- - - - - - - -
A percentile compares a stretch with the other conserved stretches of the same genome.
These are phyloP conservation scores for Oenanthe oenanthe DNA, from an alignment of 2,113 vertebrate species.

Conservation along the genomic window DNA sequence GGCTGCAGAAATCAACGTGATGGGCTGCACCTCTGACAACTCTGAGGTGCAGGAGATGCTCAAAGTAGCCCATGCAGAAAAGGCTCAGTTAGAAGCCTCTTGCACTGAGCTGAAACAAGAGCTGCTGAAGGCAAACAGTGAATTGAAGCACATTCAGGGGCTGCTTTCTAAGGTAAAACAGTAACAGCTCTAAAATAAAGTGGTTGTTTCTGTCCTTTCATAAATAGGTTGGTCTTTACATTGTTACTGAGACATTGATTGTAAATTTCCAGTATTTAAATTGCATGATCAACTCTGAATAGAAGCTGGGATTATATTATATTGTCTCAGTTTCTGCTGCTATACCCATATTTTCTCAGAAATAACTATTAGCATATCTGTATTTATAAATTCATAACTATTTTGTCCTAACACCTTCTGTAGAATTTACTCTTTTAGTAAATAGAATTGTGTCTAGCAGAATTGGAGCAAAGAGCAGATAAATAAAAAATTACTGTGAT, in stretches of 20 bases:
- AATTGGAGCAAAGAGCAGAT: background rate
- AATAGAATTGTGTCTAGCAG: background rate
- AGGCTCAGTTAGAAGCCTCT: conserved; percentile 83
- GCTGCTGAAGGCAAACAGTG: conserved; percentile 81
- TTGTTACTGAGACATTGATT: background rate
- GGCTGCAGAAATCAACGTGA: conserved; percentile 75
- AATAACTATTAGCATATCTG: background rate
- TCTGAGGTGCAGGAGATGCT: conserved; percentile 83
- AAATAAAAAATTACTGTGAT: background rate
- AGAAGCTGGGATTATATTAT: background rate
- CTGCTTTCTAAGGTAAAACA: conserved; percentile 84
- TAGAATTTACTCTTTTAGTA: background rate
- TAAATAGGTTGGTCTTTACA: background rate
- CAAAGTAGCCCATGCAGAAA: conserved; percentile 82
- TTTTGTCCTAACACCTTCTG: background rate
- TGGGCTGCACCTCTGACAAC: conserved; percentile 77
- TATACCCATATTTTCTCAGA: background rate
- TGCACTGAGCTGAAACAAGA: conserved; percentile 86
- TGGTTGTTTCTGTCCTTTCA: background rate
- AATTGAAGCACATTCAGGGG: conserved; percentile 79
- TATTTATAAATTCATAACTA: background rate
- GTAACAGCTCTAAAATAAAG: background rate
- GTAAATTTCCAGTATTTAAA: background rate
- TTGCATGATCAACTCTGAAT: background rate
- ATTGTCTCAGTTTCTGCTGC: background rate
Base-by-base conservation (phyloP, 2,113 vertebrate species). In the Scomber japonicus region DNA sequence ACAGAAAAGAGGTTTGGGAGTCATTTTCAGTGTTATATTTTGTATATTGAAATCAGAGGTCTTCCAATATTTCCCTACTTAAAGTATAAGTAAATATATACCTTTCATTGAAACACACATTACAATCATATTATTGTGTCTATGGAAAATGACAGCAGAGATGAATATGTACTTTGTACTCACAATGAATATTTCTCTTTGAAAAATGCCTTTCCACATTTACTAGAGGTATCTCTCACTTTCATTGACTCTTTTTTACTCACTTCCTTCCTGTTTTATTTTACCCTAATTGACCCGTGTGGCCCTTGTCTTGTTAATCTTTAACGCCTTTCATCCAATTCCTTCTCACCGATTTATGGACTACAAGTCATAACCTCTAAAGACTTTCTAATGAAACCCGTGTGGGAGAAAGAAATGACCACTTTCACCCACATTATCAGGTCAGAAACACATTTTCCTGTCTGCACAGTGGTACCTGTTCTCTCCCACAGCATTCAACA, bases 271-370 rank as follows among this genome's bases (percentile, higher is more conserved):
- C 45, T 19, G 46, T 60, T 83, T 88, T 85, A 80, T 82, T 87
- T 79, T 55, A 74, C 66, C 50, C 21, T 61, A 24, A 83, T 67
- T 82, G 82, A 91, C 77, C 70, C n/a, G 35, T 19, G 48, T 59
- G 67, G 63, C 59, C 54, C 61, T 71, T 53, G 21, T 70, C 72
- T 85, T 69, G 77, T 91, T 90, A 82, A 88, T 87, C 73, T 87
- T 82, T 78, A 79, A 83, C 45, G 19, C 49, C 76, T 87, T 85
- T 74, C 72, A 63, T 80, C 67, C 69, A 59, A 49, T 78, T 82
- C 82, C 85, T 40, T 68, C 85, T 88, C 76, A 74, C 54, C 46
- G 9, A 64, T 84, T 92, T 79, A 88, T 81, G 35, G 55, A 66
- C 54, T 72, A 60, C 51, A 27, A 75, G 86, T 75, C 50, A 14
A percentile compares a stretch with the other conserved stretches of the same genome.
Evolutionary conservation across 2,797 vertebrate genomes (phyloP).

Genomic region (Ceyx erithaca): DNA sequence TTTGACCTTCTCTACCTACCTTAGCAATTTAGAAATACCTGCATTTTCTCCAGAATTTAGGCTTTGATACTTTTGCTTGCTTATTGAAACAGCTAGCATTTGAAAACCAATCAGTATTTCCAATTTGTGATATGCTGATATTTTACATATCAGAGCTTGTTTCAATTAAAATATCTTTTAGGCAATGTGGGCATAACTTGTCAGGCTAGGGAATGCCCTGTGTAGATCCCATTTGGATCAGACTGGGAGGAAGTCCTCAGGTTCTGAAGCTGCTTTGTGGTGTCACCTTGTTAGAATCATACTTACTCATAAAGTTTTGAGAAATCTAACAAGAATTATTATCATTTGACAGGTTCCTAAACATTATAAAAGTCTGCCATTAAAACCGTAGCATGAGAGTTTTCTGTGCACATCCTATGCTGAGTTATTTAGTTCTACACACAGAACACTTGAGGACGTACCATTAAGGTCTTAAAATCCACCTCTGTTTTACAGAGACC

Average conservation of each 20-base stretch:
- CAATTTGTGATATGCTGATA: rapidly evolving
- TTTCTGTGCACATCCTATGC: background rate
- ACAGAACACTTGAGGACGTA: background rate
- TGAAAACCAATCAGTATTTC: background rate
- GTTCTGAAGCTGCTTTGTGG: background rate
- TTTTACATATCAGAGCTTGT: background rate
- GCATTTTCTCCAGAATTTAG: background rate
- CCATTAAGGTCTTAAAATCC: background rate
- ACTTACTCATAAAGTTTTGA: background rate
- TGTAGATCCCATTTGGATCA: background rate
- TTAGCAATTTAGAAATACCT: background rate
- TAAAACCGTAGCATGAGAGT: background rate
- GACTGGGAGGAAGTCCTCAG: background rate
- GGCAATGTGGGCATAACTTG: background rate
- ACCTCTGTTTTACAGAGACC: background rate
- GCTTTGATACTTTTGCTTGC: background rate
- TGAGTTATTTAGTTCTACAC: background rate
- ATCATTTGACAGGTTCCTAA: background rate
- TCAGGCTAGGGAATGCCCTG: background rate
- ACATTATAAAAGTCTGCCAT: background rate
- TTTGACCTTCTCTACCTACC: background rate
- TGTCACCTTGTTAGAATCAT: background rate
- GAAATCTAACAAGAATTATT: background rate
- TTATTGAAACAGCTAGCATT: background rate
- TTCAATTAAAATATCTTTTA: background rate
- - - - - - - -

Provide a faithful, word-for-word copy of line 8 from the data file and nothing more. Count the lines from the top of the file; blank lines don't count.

- TTGTTACTGAGACATTGATT: background rate